Throwing it all away
One drunken mistake can change
your life forever. Just ask Toronto
Blue Jays fan Ken Pagan
By Andre Mayer
Ken Pagan has been infatuated with baseball since he was eight years old, but since last fall, he can’t bring himself to watch a Toronto Blue Jays game.
Not because of the Jays’ dismal performance this season, but because in his mind, the team he has followed most of his life is now associated with his moment of infamy.
The feeling of unease is most acute when he catches a radio broadcast with play-by-play commentator Jerry Howarth, whose warm, nasally tone has been the voice of the Blue Jays since 1981.
“When I hear that voice, I think of the disappointment I’ve brought to the organization,” Pagan said. “I was an idiot. I let a lot of people down. I’d rather not sit through nine innings of feeling like that.”
You might not recognize Pagan’s name, but if you’re even a casual follower of baseball, you know what he did.
Last October, during the seventh inning of the American League wild card game between the Jays and the Baltimore Orioles at the Rogers Centre in Toronto, a beer can flung from the stands nearly hit an Orioles outfielder in the middle of play.
Sports commentary tends to embrace hyperbole, so let’s just say it felt like the Lob Heard Around the World.
Within seconds of that can of Bud Light hitting the Astroturf, social media erupted. People across North America, including horror novelist Stephen King, tweeted their disgust.
Hey, whatever happened to polite Canadians?— Stephen King (@StephenKing) October 5, 2016
Before long, the online mob set out to find the “beer tosser.” Toronto Mayor John Tory, not known for his colourful language, called the perpetrator a “loon ball” and urged people who had been sitting in the left-field stands to turn the culprit in.
The outrage was stoked by the fact that not only could the toss have seriously injured a player but that it happened in a crucial post-season game and had embarrassed Toronto, which already had a reputation as a hostile environment for opposing baseball teams. Emotions ran at such a fever pitch that the Toronto Sun announced a $1,000 reward for anyone who could identify the thrower.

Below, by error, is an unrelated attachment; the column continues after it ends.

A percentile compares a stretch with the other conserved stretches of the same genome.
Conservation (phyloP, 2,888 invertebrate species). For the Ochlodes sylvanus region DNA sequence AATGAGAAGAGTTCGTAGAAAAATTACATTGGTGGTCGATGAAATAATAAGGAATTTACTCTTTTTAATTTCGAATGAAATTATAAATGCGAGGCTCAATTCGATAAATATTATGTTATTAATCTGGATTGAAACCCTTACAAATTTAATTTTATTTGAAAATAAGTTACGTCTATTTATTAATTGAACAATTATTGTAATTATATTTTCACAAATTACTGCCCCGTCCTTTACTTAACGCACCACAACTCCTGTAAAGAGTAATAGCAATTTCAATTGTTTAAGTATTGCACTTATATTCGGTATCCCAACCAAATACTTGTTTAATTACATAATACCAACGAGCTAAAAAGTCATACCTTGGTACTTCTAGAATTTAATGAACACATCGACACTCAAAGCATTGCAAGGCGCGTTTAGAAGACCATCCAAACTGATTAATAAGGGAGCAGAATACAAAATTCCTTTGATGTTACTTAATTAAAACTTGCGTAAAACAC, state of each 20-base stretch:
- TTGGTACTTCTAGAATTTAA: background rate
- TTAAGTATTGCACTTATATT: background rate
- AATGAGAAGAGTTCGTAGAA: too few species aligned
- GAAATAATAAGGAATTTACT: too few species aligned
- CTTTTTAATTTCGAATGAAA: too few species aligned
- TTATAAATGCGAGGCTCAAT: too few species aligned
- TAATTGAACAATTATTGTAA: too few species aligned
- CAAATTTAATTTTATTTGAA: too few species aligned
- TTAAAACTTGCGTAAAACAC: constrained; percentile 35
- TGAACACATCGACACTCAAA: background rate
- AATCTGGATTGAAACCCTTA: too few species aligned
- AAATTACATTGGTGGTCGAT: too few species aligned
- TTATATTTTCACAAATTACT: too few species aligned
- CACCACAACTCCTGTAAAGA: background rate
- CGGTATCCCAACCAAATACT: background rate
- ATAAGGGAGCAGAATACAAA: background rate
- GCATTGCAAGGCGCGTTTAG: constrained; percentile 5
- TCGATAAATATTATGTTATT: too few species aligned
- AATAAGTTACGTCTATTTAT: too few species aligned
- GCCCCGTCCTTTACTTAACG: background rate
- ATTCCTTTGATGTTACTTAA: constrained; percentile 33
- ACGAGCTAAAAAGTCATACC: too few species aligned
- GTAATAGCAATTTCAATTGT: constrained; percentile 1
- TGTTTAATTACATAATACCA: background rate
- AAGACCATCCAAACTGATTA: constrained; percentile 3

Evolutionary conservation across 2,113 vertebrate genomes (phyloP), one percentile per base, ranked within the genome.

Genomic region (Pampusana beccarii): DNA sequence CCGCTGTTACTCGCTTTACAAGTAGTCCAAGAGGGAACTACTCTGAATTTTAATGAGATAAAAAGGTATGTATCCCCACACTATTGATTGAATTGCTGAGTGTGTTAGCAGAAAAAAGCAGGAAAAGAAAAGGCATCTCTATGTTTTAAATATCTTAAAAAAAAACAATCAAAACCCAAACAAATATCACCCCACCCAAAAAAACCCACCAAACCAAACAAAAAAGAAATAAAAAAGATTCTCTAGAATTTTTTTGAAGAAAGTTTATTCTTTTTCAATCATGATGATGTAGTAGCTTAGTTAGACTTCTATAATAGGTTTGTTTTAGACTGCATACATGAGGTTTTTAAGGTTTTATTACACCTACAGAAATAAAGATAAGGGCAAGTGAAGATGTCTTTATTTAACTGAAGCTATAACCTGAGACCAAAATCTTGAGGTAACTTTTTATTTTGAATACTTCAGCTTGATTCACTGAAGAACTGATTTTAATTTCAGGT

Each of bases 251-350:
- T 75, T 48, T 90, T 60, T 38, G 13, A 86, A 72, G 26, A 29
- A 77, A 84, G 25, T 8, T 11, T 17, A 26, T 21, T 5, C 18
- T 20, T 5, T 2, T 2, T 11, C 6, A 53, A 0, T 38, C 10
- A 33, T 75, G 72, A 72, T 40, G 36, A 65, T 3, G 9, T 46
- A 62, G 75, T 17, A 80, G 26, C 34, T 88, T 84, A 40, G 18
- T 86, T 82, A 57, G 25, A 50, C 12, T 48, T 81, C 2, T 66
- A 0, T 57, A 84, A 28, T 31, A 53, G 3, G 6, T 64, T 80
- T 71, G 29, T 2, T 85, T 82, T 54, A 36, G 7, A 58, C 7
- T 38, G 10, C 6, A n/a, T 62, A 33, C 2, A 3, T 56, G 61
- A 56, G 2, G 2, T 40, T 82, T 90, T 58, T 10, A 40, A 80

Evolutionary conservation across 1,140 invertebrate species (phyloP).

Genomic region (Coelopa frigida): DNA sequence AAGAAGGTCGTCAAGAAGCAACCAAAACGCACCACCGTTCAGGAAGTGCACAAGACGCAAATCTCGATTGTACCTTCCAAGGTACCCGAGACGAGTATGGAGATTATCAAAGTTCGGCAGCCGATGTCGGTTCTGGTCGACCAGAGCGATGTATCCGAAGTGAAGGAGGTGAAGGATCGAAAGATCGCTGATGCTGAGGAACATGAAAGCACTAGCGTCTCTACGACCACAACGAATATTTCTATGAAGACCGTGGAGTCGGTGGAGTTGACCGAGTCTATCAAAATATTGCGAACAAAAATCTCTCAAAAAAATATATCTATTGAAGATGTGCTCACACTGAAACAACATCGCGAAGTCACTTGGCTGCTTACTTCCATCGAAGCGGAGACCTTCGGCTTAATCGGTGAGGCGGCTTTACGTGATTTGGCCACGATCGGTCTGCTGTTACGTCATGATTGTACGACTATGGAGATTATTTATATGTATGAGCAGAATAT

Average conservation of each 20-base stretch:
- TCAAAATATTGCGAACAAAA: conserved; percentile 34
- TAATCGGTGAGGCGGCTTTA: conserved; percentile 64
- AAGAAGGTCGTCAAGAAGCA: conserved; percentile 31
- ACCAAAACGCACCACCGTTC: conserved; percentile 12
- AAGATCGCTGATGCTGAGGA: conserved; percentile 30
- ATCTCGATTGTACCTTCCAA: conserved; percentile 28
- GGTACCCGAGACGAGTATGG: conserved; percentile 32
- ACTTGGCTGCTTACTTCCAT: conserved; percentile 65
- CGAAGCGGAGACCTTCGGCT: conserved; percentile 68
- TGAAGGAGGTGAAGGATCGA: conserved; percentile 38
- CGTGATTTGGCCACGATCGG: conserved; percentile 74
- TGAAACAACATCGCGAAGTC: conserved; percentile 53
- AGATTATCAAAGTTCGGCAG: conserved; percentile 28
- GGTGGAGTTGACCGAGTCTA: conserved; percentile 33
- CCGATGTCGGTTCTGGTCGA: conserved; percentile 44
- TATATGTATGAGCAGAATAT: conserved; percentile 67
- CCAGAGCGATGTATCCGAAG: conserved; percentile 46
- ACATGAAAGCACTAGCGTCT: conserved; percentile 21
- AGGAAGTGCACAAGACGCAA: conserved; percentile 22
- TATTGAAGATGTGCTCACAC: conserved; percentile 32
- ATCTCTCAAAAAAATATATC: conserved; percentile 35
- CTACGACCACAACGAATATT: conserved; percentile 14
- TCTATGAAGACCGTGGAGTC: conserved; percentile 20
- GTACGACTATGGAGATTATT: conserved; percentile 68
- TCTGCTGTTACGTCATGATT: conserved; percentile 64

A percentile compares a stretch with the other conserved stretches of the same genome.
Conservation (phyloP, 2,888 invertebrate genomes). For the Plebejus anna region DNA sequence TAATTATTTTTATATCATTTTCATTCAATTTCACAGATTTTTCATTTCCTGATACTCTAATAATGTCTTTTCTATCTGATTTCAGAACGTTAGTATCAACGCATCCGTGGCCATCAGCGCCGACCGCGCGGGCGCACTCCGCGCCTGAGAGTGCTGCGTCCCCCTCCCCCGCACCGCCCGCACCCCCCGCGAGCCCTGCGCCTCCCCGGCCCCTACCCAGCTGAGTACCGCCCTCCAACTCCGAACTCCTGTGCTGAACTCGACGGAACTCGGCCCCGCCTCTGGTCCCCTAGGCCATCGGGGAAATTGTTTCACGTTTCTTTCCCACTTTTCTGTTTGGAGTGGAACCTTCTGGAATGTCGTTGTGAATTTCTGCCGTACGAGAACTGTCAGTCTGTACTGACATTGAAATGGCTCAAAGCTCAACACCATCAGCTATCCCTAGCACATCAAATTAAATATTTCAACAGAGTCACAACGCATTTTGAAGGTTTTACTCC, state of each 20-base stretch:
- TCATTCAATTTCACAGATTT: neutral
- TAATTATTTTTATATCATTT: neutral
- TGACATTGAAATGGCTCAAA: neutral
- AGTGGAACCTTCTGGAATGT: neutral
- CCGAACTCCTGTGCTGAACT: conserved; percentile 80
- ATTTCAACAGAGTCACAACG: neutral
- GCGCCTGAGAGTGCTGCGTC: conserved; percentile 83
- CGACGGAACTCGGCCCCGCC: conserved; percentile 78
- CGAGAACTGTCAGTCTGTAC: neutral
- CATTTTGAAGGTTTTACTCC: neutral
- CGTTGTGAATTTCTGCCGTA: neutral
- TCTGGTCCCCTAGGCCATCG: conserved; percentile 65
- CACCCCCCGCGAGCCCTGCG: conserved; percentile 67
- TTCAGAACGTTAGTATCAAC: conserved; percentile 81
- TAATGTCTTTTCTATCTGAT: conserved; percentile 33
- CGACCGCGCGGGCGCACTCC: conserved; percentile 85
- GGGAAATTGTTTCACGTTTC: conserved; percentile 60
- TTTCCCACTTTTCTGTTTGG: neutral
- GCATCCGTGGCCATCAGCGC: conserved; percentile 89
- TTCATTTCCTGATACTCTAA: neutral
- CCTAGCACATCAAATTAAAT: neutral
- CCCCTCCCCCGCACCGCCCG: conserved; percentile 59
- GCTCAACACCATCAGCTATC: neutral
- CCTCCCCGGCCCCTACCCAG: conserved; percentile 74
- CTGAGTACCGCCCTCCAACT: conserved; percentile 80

The breathless speculation and recrimination went on for a day and a half before Pagan finally turned himself in to police and was charged with mischief.
That single instance of reckless fan exuberance turned Pagan’s life upside down. It led to public humiliation, loss of employment, a nine-month court case and a temporary ban from every stadium in Major League Baseball.
But there’s a disconnect here, because the Ken Pagan who threw that can seems to have almost nothing in common with the actual man.
The first thing that strikes you about Pagan in real life is his politeness and mild manner. He speaks with a calm, measured voice that barely rises above a whisper, and in the hours I spent with him, I never once heard him curse (even when talking about this year’s Blue Jays).
When you meet him and look back on the life he has led, you can't help but come to one conclusion: This is no hooligan.
Speaking to CBC in his first media interview since the incident, the 42-year-old Hamilton, Ont., resident and former journalist said he has spent the better part of a year contemplating a split-second decision that has become a source of abiding shame.
But what troubles him most is that it threatens to erase everything else he has achieved.
For the last nine months, Pagan said he has been trying to remember “the person I was in the first 41 years of my life ... because that is the person I am — not a drunk beer tosser brought down by Twitter.”
When it comes to sport, Pagan has never contented himself with being a spectator.
He showed athletic prowess from a young age. It started with hockey, which he played as a youngster growing up in Sudbury, Ont., all the way up through university.
He still plays recreationally, but his true passion is baseball. You get a sense of his veneration for the sport walking through his basement, which is adorned with signed and framed photos of baseball legends such as New York Yankees sluggers Joe DiMaggio and Mickey Mantle, Montreal Expos outfielder Tim Raines and pitcher Ferguson Jenkins.